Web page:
Three Korean women who were drafted as sex slaves by the Japanese Imperial Army during World War II took a trip to Japan on Sunday to demand an apology for its wartime wrongdoings.
The House of Sharing, a shelter for the “comfort women” in Gwangju, Gyeonggi Province, said the group would hold a series of protests in Tokyo and Kyoto until Sept. 29.
They will testify on Japan’s wartime sex slavery during their protests and demand that Japan’s assembly pass a resolution to resolve the comfort women issue, the organization said.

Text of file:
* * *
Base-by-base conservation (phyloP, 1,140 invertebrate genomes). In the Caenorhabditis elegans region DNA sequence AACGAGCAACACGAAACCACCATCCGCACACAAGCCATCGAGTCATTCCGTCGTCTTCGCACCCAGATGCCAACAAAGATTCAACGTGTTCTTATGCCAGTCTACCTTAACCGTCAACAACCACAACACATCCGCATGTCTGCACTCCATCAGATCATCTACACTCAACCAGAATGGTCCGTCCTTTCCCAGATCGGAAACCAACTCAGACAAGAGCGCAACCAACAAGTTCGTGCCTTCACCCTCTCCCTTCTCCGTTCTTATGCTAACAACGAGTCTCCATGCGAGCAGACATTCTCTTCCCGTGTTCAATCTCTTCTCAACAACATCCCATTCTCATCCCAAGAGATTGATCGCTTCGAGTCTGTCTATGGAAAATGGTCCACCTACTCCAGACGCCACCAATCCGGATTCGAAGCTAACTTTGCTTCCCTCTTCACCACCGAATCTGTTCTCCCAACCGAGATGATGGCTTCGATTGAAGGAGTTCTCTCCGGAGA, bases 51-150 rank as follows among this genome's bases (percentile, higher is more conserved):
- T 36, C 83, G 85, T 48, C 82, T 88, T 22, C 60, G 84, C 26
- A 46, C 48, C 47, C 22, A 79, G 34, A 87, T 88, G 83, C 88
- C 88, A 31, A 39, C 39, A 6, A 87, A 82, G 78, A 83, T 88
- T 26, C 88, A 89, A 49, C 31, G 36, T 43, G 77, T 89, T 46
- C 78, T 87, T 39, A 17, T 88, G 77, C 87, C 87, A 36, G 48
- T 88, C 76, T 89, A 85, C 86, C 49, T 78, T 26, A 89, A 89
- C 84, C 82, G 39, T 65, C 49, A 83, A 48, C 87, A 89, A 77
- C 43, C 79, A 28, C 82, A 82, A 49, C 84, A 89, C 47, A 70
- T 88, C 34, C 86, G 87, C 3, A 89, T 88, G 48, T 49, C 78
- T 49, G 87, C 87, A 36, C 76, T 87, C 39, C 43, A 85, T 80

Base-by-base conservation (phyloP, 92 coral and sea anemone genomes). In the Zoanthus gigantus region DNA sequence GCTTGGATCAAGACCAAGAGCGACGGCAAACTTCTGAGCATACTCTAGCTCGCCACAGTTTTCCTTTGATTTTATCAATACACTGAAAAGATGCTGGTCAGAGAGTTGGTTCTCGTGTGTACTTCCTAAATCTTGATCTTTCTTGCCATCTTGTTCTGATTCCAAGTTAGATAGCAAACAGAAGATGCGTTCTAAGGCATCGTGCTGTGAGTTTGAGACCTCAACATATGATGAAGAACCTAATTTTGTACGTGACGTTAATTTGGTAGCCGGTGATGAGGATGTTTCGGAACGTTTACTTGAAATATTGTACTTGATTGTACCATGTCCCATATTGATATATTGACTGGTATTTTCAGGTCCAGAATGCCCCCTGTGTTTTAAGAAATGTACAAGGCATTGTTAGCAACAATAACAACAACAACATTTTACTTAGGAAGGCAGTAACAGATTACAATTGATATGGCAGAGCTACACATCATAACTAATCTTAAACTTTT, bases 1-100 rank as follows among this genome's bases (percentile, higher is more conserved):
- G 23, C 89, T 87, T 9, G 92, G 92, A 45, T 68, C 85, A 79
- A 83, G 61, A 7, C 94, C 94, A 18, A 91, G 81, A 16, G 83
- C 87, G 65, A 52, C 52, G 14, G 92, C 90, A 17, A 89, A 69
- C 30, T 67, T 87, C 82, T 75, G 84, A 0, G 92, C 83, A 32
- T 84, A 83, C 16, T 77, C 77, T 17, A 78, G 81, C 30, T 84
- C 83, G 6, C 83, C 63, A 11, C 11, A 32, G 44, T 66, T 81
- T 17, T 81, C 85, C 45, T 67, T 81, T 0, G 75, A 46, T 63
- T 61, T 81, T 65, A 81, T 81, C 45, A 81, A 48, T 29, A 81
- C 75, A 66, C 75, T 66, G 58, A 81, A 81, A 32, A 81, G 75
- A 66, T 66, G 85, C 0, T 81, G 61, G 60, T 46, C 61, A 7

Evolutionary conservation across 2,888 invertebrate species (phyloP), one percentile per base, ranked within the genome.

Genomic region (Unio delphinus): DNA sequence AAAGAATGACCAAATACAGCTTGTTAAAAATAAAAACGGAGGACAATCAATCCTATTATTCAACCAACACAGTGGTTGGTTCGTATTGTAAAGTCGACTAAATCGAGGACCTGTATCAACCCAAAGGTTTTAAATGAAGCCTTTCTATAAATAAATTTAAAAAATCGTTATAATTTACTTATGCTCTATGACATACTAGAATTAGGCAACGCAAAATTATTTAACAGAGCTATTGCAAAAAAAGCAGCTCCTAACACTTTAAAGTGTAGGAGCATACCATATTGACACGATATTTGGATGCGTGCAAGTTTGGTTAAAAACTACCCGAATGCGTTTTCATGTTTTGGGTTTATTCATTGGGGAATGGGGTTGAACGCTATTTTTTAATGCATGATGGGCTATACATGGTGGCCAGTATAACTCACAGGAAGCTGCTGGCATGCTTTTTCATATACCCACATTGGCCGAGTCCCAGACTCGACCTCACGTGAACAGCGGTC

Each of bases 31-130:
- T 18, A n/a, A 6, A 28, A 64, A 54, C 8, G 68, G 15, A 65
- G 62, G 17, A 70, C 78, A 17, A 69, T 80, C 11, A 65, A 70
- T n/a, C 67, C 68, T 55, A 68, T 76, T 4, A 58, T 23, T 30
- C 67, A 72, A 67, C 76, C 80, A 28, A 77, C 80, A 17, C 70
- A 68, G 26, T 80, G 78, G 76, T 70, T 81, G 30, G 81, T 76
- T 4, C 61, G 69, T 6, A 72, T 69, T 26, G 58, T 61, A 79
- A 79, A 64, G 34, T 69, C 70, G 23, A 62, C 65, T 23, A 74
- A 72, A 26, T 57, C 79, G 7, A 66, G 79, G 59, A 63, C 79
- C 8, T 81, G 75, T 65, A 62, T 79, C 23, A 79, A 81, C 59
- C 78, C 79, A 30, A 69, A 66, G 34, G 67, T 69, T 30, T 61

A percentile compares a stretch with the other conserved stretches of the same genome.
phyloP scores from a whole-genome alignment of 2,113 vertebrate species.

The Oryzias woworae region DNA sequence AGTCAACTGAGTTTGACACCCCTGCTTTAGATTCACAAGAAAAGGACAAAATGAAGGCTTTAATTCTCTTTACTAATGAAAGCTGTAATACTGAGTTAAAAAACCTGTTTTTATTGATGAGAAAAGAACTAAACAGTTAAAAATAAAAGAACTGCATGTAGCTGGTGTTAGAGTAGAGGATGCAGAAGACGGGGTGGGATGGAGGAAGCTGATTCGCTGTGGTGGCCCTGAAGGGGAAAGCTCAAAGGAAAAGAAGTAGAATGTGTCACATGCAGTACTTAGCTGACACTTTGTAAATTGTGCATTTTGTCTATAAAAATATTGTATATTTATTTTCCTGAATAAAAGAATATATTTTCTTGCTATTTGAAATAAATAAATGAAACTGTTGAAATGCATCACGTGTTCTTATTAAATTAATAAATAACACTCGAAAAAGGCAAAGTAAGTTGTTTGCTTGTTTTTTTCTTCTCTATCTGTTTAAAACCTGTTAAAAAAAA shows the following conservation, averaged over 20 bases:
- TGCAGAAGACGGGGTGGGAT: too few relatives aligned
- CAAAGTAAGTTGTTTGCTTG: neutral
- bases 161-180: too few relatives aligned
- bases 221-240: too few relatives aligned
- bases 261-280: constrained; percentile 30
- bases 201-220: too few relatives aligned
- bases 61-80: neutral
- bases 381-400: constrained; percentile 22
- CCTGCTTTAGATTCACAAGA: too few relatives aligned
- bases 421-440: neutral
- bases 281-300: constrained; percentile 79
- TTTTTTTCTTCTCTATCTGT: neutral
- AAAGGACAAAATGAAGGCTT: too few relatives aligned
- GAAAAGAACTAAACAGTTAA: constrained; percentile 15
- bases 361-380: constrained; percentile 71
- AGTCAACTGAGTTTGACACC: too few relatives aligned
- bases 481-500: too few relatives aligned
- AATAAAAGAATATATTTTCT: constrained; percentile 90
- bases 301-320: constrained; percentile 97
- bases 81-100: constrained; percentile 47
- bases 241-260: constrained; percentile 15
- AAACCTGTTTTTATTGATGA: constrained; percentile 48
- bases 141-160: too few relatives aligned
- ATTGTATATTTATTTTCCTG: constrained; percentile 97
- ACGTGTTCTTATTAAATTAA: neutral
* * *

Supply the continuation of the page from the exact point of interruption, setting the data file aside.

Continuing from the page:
Yi Ok-seon, 85, one of the three participants, has already traveled to the U.S. and Germany to raise international awareness of the comfort women issue.
Kang Il-chul, 86, who is accompanying Yi on the trip, previously also visited Hokkaido and Osaka to testify about Japan’s past actions.
Meanwhile, Seoul is considering raising the issue of Japan’s wartime sex slavery at the United Nations when foreign minister Yun Byung-se attends the U.N. General Assembly meeting on Friday.
By Oh Kyu-wook (firstname.lastname@example.org)